Actually in the culturally advanced San Francisco • San Jose Bay Area there was a comic book store: Comics & Comix! It was a chain that started in the late '60s and still survives in a truncated form to this day!

I used to buy all my stuff there, when I wasn't hanging around a 7-11.

I do think some of the IC criticism is far, far over the top (over at Comics Should Be Good, especially), but agreed with Evil Robby at least in terms of IC #7's gore. When Superboy-Prime first went nuts, it served a useful plot point. When Earth-2 Supes is covered in buckets of blood, it's just excess.

I equate Infinite Crisis with a Hollywood blockbuster like "Independence Day." Not exactly a super-classic, but entertaining enough. I have higher hopes for 52, where stories and characters can be more fully developed.

To be honest with you, I think I owned all the comics you "highlight" at one point or another. They're ridiculous, far from cool and lack any depth whatsoever.

But you know, they were FUN. Because, you know, no matter how you dress up a superhero comic it all comes down to overgrown bodybuilders in spandex beating each other up.

To me, that's just as true about SSOV as it is about Secret Six! Love em both in a genuine, non-ironic way.
 
If someone made a comic book that bad today, fans would be outraged and he'd be fired.

Would that it were so. Half the staff at Marvel would be standing in line at Window A.
 
Okay, sure, 1976 was an awful year. (And 1986 isn't a good crumudeonly pick either, since that's post-crisis and british invasion and all kinds of things that were fun at the time but carried the seens in How Things Got To Be The Way They Are Now.)

Me? Give me 1982, any day of the week. Superman split in two by Lord Satanus, protecting Metropolis without invulnerability, among other powers. Per Degaton and the Crime Syndicate turning Earth-Prime into a nuclear wasteland. Starfire's return to Tamaran. The Great Darkness Saga, for crissakes. And, of course, the fake composite superman.

That's the year of reference for wanting things to be back like the good-old bronze age, pre-crisis days.
 
I'm hear to say 1976 rocked! The great thing about comics in 1976 is they were just fun. 2006 not so much.
 
"And, of course, the fake composite superman."

Amalgamax? I think I remember that...

"When Earth-2 Supes is covered in buckets of blood, it's just excess."

Excuse me; that's DOCTOR Excess to you!
 
Yeah, the problem if this post is that as absurd as this comics were they actually FUN with capital letters. The only reason I didn't think I wasted my money on Infinite Crisis is that read it for free.
 
"Excuse me; that's DOCTOR Excess to you!"

Heh. Well played, sir.
 
Fun Fact: When I was 9 I found this comics lame and incredibly unfun, until the modern age I hated superheroes, is the continuity that made intersted in comics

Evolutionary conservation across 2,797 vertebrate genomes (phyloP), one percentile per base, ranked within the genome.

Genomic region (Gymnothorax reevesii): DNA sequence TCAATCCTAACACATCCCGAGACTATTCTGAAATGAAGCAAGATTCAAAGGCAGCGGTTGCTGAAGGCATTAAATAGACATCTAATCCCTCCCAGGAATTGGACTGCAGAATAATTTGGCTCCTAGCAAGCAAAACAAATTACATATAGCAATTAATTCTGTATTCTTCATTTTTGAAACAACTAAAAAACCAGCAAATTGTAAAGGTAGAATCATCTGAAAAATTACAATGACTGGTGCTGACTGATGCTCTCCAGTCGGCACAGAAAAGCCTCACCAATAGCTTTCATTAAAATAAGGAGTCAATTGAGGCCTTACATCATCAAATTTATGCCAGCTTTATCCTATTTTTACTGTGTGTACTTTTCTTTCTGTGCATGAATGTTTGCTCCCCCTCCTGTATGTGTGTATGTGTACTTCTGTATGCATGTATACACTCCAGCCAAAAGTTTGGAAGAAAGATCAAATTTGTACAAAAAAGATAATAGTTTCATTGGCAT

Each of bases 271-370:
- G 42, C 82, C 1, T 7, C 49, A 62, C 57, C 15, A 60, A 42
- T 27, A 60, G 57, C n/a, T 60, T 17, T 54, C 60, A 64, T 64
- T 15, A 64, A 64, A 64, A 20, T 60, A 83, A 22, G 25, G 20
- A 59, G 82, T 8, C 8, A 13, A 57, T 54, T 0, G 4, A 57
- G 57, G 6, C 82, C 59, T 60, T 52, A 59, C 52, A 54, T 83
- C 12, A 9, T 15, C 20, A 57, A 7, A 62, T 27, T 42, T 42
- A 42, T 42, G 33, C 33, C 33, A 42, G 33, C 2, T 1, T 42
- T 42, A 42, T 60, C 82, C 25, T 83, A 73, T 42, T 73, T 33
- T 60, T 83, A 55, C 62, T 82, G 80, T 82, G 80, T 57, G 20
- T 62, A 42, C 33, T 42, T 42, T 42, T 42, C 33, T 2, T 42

But then again, I live in a country where you buy comics in specialised stores and on your local drug store
 
I'm old enough (41) that I was not only around then, but I actually bought four of the comics you cited. I'm going to have to go with the others who say, "Yeah, but at least they were fun."

It's not just the grim-'n'-grittiness of the modern era. In small doses (say, "Watchmen" or the original "Dark Knight") that can be interesting and even refreshing. On the other hand, I don't need to see Black Adam punching the front of Psycho Pirate's face out through the back of his head. I just don't.

I continued to read the Superman titles for many years post-Crisis, but eventually I realized that they were taking six issues to tell stories that would've been eight pages in the '50s. One can argue that there's more characterization these days, but I would argue that the real difference are the huge panels. What amazes me about the Showcase Presents books is just how long it takes me to get through a standard-length '60s story in comparison to the five-minute read of a modern comic.

At some point, comics became all about the visuals. Again, that's cool in small doses. Not so cool when the books are three bucks a pop and you need to read five monthly titles to follow a single storyline. Look at the 30 cent price on those titles. That's a price a kid could afford.

From this old-fogey's perspective, it all began to go downhill when it was decided that comics needed to be on nice, expensive, archival paper. That's crap. My favorite comics were the ones I read and reread until the covers were ready to come off. The moment they began to be treated as collectibles rather than things to read in the bathroom or shove in a school folder is the moment that the wheels began to come off the SuperMobile.

Finally, I simply realized that I simply wasn't the audience anymore. I don't know who the audience is, but I suspect that they're about half my age. Instead of wishing that modern comics were like the ones I grew up with (especially the "100 pages for 60 cents" books...God, weren't those the best?), I realized that there were thousands of old-fashioned comics I've never read, and thanks to reprint TPBs, I'll never have to be lacking for them. I haven't bought a new, single issue comic in years. If it's worth having, it'll be in TPB.
 
Yeah, well, but there's an excuse: Everyone was too busy getting their bunting hung up for the Bicentennial to think about great comics in early '76.
 
The thing is, I think comics really *are* fun now.

The purpose of Infinite Crisis, on a storytelling level, seems to have been catharsis. Going straight through the darkest and most gritty and coming out the other side. And while it didn't totally achieve that, I think things have come out pretty good OYL.
 
I loves me some 1970s--it's my favorite funnybook era, period.

At DC, Cary Bates ("Grant Morrison Before There Was Grant Morrison") seemed to write everything, and his whimsical madness/mad whimsy was infectious.

At Marvel, they were relishing the loosened comics code, and we got plenty of 70s staples--blaxploitation (Luke Cage), bikers (Ghost Rider), devil worship (GR again, Son of Satan), and martial arts (Iron Fist). And you had to love the revival of all their Kirby monster reprints.